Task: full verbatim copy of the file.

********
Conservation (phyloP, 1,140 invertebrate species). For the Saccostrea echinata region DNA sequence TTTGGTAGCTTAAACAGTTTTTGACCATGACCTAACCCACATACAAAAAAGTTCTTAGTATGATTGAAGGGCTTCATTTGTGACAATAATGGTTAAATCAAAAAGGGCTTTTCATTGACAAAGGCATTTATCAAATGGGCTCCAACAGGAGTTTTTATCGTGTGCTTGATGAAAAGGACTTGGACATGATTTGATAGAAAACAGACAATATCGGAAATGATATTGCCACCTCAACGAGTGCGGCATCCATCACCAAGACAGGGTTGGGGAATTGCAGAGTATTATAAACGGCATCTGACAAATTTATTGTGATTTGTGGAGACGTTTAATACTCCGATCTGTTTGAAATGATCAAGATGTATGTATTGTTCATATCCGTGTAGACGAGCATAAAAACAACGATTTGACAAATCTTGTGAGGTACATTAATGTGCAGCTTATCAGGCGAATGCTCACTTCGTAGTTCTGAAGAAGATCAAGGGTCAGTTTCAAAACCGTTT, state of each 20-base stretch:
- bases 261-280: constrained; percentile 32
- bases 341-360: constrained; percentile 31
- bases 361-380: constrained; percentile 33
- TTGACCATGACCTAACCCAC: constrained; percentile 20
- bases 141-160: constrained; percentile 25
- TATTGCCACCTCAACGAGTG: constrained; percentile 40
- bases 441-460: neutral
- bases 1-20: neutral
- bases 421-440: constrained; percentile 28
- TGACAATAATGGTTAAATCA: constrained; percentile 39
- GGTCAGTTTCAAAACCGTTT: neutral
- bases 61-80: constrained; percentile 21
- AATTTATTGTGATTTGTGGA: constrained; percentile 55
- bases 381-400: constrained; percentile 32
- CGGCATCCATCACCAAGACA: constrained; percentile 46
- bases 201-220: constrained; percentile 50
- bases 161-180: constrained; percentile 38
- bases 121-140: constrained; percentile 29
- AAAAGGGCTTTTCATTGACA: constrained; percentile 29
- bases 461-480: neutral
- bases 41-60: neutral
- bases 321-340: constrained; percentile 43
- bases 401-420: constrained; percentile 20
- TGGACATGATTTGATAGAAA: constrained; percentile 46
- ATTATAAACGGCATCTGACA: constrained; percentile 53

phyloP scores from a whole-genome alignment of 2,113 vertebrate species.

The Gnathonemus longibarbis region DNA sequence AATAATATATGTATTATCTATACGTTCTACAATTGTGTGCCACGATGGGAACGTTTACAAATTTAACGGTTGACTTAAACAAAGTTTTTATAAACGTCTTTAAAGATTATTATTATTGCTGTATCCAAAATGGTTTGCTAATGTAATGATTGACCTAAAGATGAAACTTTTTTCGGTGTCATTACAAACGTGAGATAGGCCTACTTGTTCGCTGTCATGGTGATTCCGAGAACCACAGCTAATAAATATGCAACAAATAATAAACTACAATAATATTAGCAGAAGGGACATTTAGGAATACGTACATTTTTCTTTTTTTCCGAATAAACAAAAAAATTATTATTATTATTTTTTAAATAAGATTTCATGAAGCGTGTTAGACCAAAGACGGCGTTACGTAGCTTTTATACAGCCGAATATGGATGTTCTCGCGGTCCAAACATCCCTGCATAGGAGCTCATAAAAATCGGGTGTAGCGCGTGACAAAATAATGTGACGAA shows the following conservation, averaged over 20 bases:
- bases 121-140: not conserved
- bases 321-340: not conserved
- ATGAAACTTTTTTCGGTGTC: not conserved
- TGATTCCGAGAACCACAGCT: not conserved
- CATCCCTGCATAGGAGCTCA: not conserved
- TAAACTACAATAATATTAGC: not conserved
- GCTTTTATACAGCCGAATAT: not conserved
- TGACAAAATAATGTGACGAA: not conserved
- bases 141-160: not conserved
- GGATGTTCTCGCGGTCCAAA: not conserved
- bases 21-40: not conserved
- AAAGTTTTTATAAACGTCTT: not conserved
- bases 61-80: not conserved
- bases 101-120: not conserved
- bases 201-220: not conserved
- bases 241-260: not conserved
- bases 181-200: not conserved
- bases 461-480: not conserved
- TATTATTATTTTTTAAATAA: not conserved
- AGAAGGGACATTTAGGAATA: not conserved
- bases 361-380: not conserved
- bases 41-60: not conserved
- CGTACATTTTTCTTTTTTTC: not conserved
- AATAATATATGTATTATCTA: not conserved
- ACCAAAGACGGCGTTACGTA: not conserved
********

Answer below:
Conservation (phyloP, 1,140 invertebrate species). For the Saccostrea echinata region DNA sequence TTTGGTAGCTTAAACAGTTTTTGACCATGACCTAACCCACATACAAAAAAGTTCTTAGTATGATTGAAGGGCTTCATTTGTGACAATAATGGTTAAATCAAAAAGGGCTTTTCATTGACAAAGGCATTTATCAAATGGGCTCCAACAGGAGTTTTTATCGTGTGCTTGATGAAAAGGACTTGGACATGATTTGATAGAAAACAGACAATATCGGAAATGATATTGCCACCTCAACGAGTGCGGCATCCATCACCAAGACAGGGTTGGGGAATTGCAGAGTATTATAAACGGCATCTGACAAATTTATTGTGATTTGTGGAGACGTTTAATACTCCGATCTGTTTGAAATGATCAAGATGTATGTATTGTTCATATCCGTGTAGACGAGCATAAAAACAACGATTTGACAAATCTTGTGAGGTACATTAATGTGCAGCTTATCAGGCGAATGCTCACTTCGTAGTTCTGAAGAAGATCAAGGGTCAGTTTCAAAACCGTTT, state of each 20-base stretch:
- bases 261-280: constrained; percentile 32
- bases 341-360: constrained; percentile 31
- bases 361-380: constrained; percentile 33
- TTGACCATGACCTAACCCAC: constrained; percentile 20
- bases 141-160: constrained; percentile 25
- TATTGCCACCTCAACGAGTG: constrained; percentile 40
- bases 441-460: neutral
- bases 1-20: neutral
- bases 421-440: constrained; percentile 28
- TGACAATAATGGTTAAATCA: constrained; percentile 39
- GGTCAGTTTCAAAACCGTTT: neutral
- bases 61-80: constrained; percentile 21
- AATTTATTGTGATTTGTGGA: constrained; percentile 55
- bases 381-400: constrained; percentile 32
- CGGCATCCATCACCAAGACA: constrained; percentile 46
- bases 201-220: constrained; percentile 50
- bases 161-180: constrained; percentile 38
- bases 121-140: constrained; percentile 29
- AAAAGGGCTTTTCATTGACA: constrained; percentile 29
- bases 461-480: neutral
- bases 41-60: neutral
- bases 321-340: constrained; percentile 43
- bases 401-420: constrained; percentile 20
- TGGACATGATTTGATAGAAA: constrained; percentile 46
- ATTATAAACGGCATCTGACA: constrained; percentile 53

phyloP scores from a whole-genome alignment of 2,113 vertebrate species.

The Gnathonemus longibarbis region DNA sequence AATAATATATGTATTATCTATACGTTCTACAATTGTGTGCCACGATGGGAACGTTTACAAATTTAACGGTTGACTTAAACAAAGTTTTTATAAACGTCTTTAAAGATTATTATTATTGCTGTATCCAAAATGGTTTGCTAATGTAATGATTGACCTAAAGATGAAACTTTTTTCGGTGTCATTACAAACGTGAGATAGGCCTACTTGTTCGCTGTCATGGTGATTCCGAGAACCACAGCTAATAAATATGCAACAAATAATAAACTACAATAATATTAGCAGAAGGGACATTTAGGAATACGTACATTTTTCTTTTTTTCCGAATAAACAAAAAAATTATTATTATTATTTTTTAAATAAGATTTCATGAAGCGTGTTAGACCAAAGACGGCGTTACGTAGCTTTTATACAGCCGAATATGGATGTTCTCGCGGTCCAAACATCCCTGCATAGGAGCTCATAAAAATCGGGTGTAGCGCGTGACAAAATAATGTGACGAA shows the following conservation, averaged over 20 bases:
- bases 121-140: not conserved
- bases 321-340: not conserved
- ATGAAACTTTTTTCGGTGTC: not conserved
- TGATTCCGAGAACCACAGCT: not conserved
- CATCCCTGCATAGGAGCTCA: not conserved
- TAAACTACAATAATATTAGC: not conserved
- GCTTTTATACAGCCGAATAT: not conserved
- TGACAAAATAATGTGACGAA: not conserved
- bases 141-160: not conserved
- GGATGTTCTCGCGGTCCAAA: not conserved
- bases 21-40: not conserved
- AAAGTTTTTATAAACGTCTT: not conserved
- bases 61-80: not conserved
- bases 101-120: not conserved
- bases 201-220: not conserved
- bases 241-260: not conserved
- bases 181-200: not conserved
- bases 461-480: not conserved
- TATTATTATTTTTTAAATAA: not conserved
- AGAAGGGACATTTAGGAATA: not conserved
- bases 361-380: not conserved
- bases 41-60: not conserved
- CGTACATTTTTCTTTTTTTC: not conserved
- AATAATATATGTATTATCTA: not conserved
- ACCAAAGACGGCGTTACGTA: not conserved